Tories turn on Boris Johnson as minister insists PM is not to blame for mob intimidation of Keir Starmer

Tories turn on Boris Johnson as minister insists PM is not to blame for mob intimidation of Keir Starmer
Prime Minister Boris Johnson on February 3, 2022.Jason Cairnduff-WPA Pool/Getty Images
  • More Tory MPs are calling for Boris Johnson to resign over his accusations about Jimmy Savile to Keir Starmer.
  • It comes after Starmer was mobbed by protestors on Monday, some of whom shouted remarks about Savile.

Growing numbers of Conservative MPs are calling on Boris Johnson to withdraw criticism he made against Keir Starmer related to the prosecution of Jimmy Saville after the Labour leader was mobbed by protestors on Monday evening — even while a minister insisted the prime minister had done nothing wrong.

Protesters surrounded Starmer and shouted references to Saville, the late sex offender, before the Labour leader was bundled into a police car for his safety on Monday.

Johnson has refused to apologise for suggesting last week that Starmer had personally failed to prosecute Saville when he was director of public prosecutions, which experts described as a Trumpian far-right slur.

On Tuesday morning, Caroline Nokes, the former immigration minister, said: "Yesterday's hideous scenes outside Parliament serving as an urgent reminder that what is said inside the building reverberates outside."

Technology minister Chris Philp on Tuesday insisted the prime minister's words about Saville could not be linked to the mob intimidation faced by Starmer on Monday because the mob had also been shouting about other topics.


"They also mentioned Julian Assange," he told Sky News. "They mentioned COVID. They mentioned the opposition more generally. So I don't think you can point to what the prime minister said as the cause of that. You certainly can't blame him for the fact that [the] mob were clearly behaving in a totally unacceptable way."

Several other Conservative MPs also criticised the prime minister over Monday evening's incident and his remarks about Saville, including former Chief Whip Julian Smith, Tobias Ellwood, Roger Gale, Stephen Hammond, Anthony Mangnall, Aaron Bell, and Rob Largan.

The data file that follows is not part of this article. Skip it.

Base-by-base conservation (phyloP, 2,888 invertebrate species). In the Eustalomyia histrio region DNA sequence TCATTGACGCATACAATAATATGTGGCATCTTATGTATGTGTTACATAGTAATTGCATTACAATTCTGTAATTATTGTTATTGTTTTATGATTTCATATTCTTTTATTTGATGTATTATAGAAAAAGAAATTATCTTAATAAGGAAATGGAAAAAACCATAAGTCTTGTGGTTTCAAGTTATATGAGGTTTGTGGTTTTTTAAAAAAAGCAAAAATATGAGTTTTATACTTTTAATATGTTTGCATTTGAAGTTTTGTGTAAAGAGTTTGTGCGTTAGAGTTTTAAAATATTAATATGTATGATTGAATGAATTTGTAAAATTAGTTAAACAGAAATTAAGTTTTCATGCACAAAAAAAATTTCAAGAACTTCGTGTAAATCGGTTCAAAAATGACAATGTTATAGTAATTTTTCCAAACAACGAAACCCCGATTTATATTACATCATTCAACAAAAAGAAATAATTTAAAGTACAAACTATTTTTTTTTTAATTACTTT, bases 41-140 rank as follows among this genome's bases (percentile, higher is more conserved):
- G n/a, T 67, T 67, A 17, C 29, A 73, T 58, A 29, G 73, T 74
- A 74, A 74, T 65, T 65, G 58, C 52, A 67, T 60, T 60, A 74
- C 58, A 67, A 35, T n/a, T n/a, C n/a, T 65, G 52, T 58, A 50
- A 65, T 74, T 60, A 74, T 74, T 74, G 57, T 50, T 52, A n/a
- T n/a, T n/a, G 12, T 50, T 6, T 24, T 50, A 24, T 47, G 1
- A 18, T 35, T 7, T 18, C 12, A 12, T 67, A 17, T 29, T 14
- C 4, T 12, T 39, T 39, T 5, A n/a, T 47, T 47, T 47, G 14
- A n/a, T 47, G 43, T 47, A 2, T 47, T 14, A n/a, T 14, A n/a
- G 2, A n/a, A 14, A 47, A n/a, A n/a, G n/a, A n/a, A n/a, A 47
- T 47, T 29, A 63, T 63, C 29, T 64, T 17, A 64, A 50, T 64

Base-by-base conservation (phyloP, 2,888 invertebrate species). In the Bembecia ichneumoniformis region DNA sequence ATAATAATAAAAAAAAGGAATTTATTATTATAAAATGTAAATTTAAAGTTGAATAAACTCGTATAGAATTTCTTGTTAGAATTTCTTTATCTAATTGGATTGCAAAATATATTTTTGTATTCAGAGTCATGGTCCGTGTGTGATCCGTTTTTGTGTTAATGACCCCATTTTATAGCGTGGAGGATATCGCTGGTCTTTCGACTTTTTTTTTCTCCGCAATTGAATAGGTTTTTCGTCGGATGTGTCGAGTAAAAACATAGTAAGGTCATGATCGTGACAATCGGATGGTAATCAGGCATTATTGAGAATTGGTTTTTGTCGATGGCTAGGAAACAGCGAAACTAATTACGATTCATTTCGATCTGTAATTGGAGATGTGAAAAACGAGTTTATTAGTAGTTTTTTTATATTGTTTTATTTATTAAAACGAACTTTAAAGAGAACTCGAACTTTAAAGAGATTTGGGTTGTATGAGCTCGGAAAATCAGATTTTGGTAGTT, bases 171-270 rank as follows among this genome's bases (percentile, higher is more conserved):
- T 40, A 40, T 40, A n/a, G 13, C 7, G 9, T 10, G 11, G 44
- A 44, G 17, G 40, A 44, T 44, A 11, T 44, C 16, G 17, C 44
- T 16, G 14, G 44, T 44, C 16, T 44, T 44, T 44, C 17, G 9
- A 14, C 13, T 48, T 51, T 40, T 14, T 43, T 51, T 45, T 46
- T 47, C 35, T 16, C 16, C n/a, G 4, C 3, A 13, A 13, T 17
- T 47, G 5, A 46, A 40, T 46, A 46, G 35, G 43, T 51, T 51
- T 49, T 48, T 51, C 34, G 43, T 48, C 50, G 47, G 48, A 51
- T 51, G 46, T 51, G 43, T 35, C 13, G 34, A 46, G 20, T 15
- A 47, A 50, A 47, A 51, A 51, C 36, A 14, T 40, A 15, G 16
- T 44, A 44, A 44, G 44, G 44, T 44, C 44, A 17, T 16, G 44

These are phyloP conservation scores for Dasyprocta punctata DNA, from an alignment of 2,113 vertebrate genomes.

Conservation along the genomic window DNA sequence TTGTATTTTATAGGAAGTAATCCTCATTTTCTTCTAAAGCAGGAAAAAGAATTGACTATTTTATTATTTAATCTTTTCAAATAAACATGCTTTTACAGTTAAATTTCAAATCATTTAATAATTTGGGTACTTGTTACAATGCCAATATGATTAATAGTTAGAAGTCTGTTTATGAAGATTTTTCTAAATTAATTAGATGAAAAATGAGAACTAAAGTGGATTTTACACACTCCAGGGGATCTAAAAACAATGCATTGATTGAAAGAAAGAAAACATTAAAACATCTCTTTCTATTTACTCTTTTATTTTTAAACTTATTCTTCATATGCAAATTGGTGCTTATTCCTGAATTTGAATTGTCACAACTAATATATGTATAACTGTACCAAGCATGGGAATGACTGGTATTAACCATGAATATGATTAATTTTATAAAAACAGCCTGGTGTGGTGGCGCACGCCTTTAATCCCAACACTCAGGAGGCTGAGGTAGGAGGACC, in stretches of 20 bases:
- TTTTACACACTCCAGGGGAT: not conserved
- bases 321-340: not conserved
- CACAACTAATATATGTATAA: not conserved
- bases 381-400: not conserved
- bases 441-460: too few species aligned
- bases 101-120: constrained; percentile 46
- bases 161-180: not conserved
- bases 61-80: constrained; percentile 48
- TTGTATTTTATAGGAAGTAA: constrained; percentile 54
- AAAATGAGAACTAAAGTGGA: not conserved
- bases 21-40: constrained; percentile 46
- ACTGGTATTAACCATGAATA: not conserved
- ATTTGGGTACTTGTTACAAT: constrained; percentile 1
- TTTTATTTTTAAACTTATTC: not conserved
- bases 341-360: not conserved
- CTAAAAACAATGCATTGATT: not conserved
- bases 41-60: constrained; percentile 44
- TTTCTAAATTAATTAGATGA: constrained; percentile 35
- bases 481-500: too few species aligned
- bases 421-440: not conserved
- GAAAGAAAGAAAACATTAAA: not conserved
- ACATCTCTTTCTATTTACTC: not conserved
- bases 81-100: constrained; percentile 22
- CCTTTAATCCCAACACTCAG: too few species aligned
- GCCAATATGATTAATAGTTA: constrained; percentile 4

The incident piles further pressure on the prime minister, who is already facing calls for resignation from a significant minority of his own MPs. Several of those who have criticised the prime minister over the Saville incident have written letters of no-confidence in a bid to force a vote on his leadership.

Julian Smith said: "What happened to Keir Starmer tonight outside parliament is appalling. It is really important for our democracy and for his security that the false Savile slurs made against him are withdrawn in full."

David Davis, the former Brexit Secretary who called in January for the prime minister to resign over his handling of the partygate scandal, told LBC Radio on Monday he should "shoulder responsibility" and "apologise unreservedly" to Keir Starmer for the incident.


Several ministers, including Health Secretary Sajid Javid, rushed to condemn the attack, while not conflating it with Johnson's remarks. Chancellor Rishi Sunak has so far not commented.

Sunak last week rebuked the prime minister for his remarks about Saville and said: "I wouldn't have said it myself."

The prime minister himself said on Monday: "The behaviour directed at the Leader of the Opposition tonight is absolutely disgraceful.

"All forms of harassment of our elected representatives are completely unacceptable. I thank the police for responding swiftly."